Board hears from ESL facultyWORTHINGTON — English as a Second Language teachers in District 518 want more staff and district-wide staff development, they told the school board during a presentation at its Tuesday meeting.
WORTHINGTON — English as a Second Language teachers in District 518 want more staff and district-wide staff development, they told the school board during a presentation at its Tuesday meeting.
The K-5 ESL teachers detailed the challenges they face — limited instruction time, low literacy, inability of parents to give homework help and poverty — and outlined a proposal for improvement.
“Long-term district data shows that as the needs of limited English proficiency students continue to increase, test scores do not,” said teacher Chris Brouwer. She explained the difference between Basic Interpersonal Communication Skills, the “social” skills acquired during the first five years of second language learning; and Cognitive Academic Language Proficiency, which includes language used on tests or specialized subject vocabulary.
As a result of the gap between the two levels of language learning, students may appear proficient but still be unable to understand curriculum.
“They might be able to tell you what they had for lunch, or where mommy works, but can they read at grade level? … Can they participate in a science experiment at grade level?” she explained.
Currently, ESL kindergarten students receive a full day of instruction, students in the Newcomers program receive a half day and first- through fifth-graders receive 30 minutes a day. That’s not enough, the teachers say.
“We see the growth in the number of self-contained ESL classes from 2003,” Brouwer said. “We have absorbed students without increasing staff. Thirty minutes is not enough time to bridge the gap.”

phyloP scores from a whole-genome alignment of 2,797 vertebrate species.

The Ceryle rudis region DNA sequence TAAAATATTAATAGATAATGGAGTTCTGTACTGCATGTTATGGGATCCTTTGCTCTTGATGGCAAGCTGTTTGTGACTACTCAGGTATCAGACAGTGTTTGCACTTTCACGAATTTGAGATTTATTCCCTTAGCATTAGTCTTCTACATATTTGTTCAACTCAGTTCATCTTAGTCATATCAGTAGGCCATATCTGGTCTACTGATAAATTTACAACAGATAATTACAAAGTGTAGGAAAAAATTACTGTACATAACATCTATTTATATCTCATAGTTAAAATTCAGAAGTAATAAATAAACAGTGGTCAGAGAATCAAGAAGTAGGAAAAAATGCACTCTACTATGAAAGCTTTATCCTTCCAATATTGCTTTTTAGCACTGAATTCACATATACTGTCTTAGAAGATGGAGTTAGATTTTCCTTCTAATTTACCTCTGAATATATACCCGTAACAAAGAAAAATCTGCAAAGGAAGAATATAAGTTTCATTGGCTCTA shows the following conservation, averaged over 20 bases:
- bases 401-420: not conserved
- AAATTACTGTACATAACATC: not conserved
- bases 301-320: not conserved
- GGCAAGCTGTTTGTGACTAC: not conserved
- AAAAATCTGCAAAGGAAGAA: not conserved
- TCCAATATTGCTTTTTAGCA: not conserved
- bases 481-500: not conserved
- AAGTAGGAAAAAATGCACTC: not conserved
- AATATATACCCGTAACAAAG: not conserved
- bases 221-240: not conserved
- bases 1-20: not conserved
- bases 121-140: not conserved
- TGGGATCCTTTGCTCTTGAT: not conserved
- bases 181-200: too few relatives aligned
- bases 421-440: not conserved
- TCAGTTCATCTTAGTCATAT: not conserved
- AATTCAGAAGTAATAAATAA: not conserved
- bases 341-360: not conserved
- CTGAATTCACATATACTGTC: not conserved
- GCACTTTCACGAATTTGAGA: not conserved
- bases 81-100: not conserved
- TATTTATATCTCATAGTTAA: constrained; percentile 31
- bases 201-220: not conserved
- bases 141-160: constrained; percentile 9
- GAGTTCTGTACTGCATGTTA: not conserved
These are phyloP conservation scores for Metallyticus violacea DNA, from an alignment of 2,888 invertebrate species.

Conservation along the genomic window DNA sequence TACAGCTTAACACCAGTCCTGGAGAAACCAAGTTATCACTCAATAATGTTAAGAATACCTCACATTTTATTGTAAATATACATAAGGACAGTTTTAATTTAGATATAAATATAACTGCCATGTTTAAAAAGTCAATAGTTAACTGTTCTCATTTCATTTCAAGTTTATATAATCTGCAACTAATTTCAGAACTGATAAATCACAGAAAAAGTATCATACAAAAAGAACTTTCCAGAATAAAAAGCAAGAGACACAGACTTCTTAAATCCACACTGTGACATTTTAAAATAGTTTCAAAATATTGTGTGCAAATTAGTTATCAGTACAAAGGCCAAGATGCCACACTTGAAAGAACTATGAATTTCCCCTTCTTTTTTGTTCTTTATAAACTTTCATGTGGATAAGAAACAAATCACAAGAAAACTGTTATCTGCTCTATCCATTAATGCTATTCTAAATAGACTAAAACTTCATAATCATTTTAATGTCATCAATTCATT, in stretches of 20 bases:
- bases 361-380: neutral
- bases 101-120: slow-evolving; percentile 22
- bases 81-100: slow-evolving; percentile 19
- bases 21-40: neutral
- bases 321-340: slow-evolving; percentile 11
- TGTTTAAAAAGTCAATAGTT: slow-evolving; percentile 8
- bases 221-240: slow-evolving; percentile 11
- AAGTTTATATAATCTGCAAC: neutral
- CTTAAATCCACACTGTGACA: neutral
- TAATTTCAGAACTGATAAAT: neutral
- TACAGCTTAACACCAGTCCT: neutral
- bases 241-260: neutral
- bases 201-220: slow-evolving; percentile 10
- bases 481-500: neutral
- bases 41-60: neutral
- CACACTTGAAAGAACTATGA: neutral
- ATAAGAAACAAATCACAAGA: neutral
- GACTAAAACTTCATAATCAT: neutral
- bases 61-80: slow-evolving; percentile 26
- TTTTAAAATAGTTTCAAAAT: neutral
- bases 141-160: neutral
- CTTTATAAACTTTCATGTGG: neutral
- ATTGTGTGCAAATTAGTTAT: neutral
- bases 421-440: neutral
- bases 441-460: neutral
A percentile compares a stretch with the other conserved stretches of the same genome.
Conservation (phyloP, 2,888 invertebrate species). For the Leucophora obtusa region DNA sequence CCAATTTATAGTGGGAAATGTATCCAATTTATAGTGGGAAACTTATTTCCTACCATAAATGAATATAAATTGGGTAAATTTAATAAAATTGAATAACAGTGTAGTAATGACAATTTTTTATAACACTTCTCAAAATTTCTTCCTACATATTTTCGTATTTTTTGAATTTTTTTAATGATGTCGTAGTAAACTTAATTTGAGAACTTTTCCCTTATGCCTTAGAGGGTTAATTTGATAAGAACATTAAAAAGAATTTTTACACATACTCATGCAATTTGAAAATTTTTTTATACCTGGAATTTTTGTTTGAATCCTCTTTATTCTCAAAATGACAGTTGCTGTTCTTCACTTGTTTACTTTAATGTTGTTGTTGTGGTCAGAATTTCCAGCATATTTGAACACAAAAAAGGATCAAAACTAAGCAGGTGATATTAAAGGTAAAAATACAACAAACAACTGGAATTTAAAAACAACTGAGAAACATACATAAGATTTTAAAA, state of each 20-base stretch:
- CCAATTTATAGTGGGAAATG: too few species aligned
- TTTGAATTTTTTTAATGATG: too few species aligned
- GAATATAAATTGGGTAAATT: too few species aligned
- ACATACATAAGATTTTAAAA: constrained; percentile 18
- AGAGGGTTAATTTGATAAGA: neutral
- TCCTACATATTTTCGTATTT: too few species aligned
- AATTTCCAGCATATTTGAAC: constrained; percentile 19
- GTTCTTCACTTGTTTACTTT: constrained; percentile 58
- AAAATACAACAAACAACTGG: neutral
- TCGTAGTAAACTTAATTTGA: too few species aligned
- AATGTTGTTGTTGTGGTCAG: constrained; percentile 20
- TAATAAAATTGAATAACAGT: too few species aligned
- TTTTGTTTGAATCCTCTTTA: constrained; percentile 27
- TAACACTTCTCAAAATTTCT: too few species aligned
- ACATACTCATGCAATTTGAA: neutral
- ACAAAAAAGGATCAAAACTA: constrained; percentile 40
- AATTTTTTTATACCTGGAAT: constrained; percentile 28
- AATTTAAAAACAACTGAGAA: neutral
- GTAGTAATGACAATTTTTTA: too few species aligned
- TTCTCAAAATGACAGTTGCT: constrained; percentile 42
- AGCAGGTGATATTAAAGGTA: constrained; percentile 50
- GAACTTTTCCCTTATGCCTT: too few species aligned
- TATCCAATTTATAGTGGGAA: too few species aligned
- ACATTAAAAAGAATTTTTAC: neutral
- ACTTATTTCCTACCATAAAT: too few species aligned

Worthington students with limited proficiency in English continue to score lower than the state average on standardized tests of math and reading.
Board members questioned how the teachers’ methods squared with those of similar districts, and questioned the efficacy of the model used in St. Paul schools that the teachers cited.
“I’d like also to track backwards: the kids who are failing the test, were those the kids that were in ESL when they were in elementary school?” said member Mark Shepherd.
The teachers proposed the addition of 2.3 full-time equivalent teaching positions at Prairie Elementary and staff development for all teachers in the district.
“Even if we operate the way we are now, we’re just understaffed,” Brouwer added.
Citing lack of student participation, the board also voted not to change the high school and middle school instruction schedule to accommodate release time for religious activities. Students wishing to attend church-related events during school hours may still do so, and their absence will be excused. Linda Lund, on behalf of Grace Community Church, and a small group of others, attended to request the release time remain in place.
In other business, the board on Monday:
- Approved employment of Josh Langseth as Class I Paraprofessional at Prairie Elementary, Judy Slininger as dishwasher at the middle school, Brad Grimmius as head football coach at the high school, Nancy Landeros as bilingual paraprofessional at the high school and Susianna Win as 21st CCLC Program bilingual paraprofessional.
- Approved .083 full-time equivalent overloads for Stacy Sauerbrei and Ruth Putnam.
- Approved the committee flow chart for implementation for the 2010-2011 school year.
- Approved capital outlay requests and seeking of bids for projects.
- Approved a Memorandum of Agreement between Minnesota West Community and Technical College and District 518 for nursing clinical experiences.